As we continually are bombarded by a greater number of beers pushing the envelope of taste and gimmick, it is important to take a second to think about some overarching ways of evaluating beer as lay people. There are, of course, more objective ways of evaluating beer. Members of the Beer Judge Certification Program (BJCP), who have my complete respect, train and practice so they may become the arbiters of beer styles. Their skills and training rest at one end of the taste spectrum. The other is the “I like what I like” school of beer drinking, which also is perfectly fine if trying interesting beers isn’t your bag.
For those of us in the middle, trying new beers tends to have a couple of layers. First, we think about how we like the beer at first blush. We think about how it tastes and whether we enjoy the experience. Second, we check the taste experience against the style, a process that gets a little more arbitrary each day. But broadly speaking, we expect certain characteristics from an IPA and different ones from a Stout.
Usually this means we can say, objectively, “This beer isn’t for me, but I can see how someone else might like it,” or “If this beer is supposed to taste this way, it is not a good beer.”
This is more than an inexact science. It practically is voodoo, but for those among us who like to taste a lot of beers, it’s a good starting point. We learn what our friends think of as good beers and what they might like or tend to avoid. They can do the same for us. For example, I have some hop-head friends who, if you can still feel your mouth and breathe, think the beer could be a little hoppier.
Where we can fall into confusion is in the gimmicky beer department. Gimmicky beers can be fun, but they can also become tiresome and shark-jumpy. I thought I knew where I stood on gimmicky beer until I tried “Not Your Fathers Root Beer” and “Walker” in the course of a few days. For me, these two beers represented two aspects of drinking and craft beer that I have trouble coming to terms with: the un-beer and the attention getter.
For those of you who don’t know it was a one-off by Dock Street Brewing Company that was brewed with roasted goat brains for flavor as well as a bit of kitsch. The beer was billed as a pale stout, which is where the real kookiness begins, and according to the press I’ve seen, more for fun than for reals.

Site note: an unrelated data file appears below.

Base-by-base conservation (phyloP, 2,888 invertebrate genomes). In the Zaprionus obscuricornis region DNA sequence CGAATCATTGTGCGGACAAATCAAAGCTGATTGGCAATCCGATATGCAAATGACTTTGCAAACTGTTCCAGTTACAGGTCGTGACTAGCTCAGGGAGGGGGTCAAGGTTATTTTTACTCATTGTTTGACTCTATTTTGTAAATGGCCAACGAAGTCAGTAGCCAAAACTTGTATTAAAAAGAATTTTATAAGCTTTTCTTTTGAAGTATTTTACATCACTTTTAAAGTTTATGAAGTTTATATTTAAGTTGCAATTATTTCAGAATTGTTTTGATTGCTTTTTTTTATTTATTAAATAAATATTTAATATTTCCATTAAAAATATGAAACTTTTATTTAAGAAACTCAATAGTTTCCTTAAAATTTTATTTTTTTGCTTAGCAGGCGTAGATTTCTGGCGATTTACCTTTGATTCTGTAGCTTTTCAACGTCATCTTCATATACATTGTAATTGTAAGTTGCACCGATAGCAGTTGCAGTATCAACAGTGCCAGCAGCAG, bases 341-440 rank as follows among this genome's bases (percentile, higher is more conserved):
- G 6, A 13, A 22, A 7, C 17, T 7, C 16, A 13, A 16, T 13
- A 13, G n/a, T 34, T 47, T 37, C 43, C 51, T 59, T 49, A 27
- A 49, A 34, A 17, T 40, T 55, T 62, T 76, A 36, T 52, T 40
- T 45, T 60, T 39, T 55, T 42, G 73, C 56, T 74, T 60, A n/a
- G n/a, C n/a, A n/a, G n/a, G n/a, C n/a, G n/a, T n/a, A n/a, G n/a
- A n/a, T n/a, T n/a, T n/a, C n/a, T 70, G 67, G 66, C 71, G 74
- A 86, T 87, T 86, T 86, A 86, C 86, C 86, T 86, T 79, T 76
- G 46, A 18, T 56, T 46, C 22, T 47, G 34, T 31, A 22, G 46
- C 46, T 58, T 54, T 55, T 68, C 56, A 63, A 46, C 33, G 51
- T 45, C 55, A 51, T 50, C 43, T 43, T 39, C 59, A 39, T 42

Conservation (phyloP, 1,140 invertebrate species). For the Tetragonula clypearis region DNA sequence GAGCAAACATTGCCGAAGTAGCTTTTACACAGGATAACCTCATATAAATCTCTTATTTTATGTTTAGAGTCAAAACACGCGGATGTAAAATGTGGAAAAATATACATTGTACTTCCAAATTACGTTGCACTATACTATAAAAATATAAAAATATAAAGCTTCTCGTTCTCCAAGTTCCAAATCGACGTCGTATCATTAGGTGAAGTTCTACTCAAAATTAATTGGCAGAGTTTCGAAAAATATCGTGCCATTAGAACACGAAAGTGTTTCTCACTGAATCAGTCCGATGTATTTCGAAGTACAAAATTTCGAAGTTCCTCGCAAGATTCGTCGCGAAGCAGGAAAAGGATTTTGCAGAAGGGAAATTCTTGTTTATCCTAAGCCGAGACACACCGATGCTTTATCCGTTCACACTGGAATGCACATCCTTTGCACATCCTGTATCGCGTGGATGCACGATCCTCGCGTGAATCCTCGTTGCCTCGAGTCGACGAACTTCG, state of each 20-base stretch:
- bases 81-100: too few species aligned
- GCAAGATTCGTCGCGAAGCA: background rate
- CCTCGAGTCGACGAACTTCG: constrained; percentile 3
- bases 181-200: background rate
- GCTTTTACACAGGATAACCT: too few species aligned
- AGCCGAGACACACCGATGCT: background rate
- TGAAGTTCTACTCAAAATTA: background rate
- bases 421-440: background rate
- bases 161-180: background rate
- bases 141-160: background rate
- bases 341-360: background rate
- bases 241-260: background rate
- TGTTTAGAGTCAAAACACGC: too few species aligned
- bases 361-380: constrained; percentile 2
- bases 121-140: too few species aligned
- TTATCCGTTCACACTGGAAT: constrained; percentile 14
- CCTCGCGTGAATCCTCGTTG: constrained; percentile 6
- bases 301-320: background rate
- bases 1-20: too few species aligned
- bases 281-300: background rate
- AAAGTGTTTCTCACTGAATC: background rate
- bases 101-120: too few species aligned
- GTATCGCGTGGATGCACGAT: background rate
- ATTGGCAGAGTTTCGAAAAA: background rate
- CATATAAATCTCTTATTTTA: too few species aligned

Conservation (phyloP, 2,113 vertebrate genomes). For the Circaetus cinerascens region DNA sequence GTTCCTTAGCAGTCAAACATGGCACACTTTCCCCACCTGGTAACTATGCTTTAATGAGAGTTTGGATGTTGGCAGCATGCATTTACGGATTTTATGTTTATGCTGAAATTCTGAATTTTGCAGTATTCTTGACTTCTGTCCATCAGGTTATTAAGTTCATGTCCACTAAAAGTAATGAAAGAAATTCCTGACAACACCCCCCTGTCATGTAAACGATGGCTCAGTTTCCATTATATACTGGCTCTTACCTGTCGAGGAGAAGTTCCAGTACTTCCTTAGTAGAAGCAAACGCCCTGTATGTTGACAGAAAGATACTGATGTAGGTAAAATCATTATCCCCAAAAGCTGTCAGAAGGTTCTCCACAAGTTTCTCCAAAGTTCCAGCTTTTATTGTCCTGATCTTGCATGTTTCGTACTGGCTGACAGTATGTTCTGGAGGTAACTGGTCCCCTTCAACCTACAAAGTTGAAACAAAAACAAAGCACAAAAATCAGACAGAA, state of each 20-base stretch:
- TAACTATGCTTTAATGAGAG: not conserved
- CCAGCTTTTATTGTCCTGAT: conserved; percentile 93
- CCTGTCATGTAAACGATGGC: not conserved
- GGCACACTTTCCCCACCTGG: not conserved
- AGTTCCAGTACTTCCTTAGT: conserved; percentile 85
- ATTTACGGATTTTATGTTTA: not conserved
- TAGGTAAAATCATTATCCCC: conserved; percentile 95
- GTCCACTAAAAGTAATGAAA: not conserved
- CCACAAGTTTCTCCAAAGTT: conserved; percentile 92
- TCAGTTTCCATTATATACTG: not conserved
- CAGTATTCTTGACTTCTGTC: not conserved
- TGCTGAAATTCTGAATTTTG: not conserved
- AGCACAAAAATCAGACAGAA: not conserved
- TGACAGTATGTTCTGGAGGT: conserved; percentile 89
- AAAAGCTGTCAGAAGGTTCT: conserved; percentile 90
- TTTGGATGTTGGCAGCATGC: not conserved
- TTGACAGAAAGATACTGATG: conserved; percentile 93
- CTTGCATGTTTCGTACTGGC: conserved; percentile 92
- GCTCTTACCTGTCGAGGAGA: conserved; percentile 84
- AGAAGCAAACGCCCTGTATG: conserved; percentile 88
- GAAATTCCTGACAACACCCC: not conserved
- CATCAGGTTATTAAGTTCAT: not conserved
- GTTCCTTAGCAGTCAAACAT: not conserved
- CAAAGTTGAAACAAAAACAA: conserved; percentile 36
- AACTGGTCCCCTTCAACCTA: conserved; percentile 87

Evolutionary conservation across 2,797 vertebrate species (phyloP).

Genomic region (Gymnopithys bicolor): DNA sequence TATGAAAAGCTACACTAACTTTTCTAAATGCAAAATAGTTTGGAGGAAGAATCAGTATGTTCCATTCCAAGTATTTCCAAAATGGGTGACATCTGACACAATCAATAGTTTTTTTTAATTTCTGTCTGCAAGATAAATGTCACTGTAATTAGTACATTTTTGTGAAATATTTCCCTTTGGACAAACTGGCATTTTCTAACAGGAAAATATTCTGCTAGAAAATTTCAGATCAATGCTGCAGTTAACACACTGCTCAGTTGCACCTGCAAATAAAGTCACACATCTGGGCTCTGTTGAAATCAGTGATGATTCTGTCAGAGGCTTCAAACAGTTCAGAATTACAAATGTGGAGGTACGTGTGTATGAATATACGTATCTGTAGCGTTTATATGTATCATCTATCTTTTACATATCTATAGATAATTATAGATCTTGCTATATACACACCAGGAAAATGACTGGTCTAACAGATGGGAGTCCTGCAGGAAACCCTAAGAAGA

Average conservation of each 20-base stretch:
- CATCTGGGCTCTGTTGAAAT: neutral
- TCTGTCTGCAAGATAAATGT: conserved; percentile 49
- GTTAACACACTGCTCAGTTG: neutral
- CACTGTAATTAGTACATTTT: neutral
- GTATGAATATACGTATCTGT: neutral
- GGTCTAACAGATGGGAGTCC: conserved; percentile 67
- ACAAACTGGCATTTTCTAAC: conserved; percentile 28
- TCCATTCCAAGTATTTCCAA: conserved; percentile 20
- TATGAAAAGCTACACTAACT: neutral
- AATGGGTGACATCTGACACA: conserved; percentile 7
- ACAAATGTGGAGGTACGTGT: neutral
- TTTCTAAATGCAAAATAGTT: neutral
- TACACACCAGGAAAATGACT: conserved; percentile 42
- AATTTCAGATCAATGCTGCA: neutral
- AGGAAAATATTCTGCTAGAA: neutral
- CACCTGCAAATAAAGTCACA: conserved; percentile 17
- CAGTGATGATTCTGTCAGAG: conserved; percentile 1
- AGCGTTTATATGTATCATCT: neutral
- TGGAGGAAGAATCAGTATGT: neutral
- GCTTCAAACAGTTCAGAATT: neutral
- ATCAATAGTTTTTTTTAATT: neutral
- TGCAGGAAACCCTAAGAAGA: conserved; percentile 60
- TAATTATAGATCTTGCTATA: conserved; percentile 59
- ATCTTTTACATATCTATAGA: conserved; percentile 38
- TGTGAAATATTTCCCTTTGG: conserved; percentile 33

Pale Stouts, White IPAs, etc. are emerging (or revived) styles that will be dealt with by the BJCP folks. For the lay beer drinker like me – someone who enjoys drinking and talking about beer but not doting on the language – the new styles can be problematic.
Brewers are, by nature, tinkerers—they tinker with their recipes, they tinker with their gear, they tinker with their processes. Trying new, chance-taking beers is one of the best parts of witnessing the maturation of the craft beer revolution, but figuring out how normies like me can talk about them is a different story. More importantly, for someone who writes for general consumption, not being too precious is critical. As enthusiasts and boosters, we’ve learned to deal with BJCP styles in everyday language, but coming to terms with the more challenging beers is a different story altogether.
For gimmicky beers, I think it is best to talk about them in economic as well as flavor terms. When we see a movie, we’ve all developed a kind of shorthand (Broadly: see it in the theater, rent it, don’t bother). Similarly, we can talk about whether a beer is worth more than having a pint of. To be honest, I have yet to take even very good advice about staying away from a bad beer; given the opportunity, I’l try anything.
If I’m out looking for a six-pack, I’m more likely to get something I already like if the only thing that’s new is also poorly recommended. For example, Walker is a good beer to try, but not one that you’ll crave after. If you see a six pack, pick it up, because if you’ve read this far, you totally know five other people who will want to try it.
My shorthand has become taster, pint, growler, among people I know. If I’m not nuts about a beer, I’ll say just that: “It’s not my favorite, get a taster first and see what you think,” and so on up the scale. It’s as good a way as any to deal with a beer that doesn’t fit a general profile or is so far-removed from what you might expect, flavor descriptions aren’t going to cut it.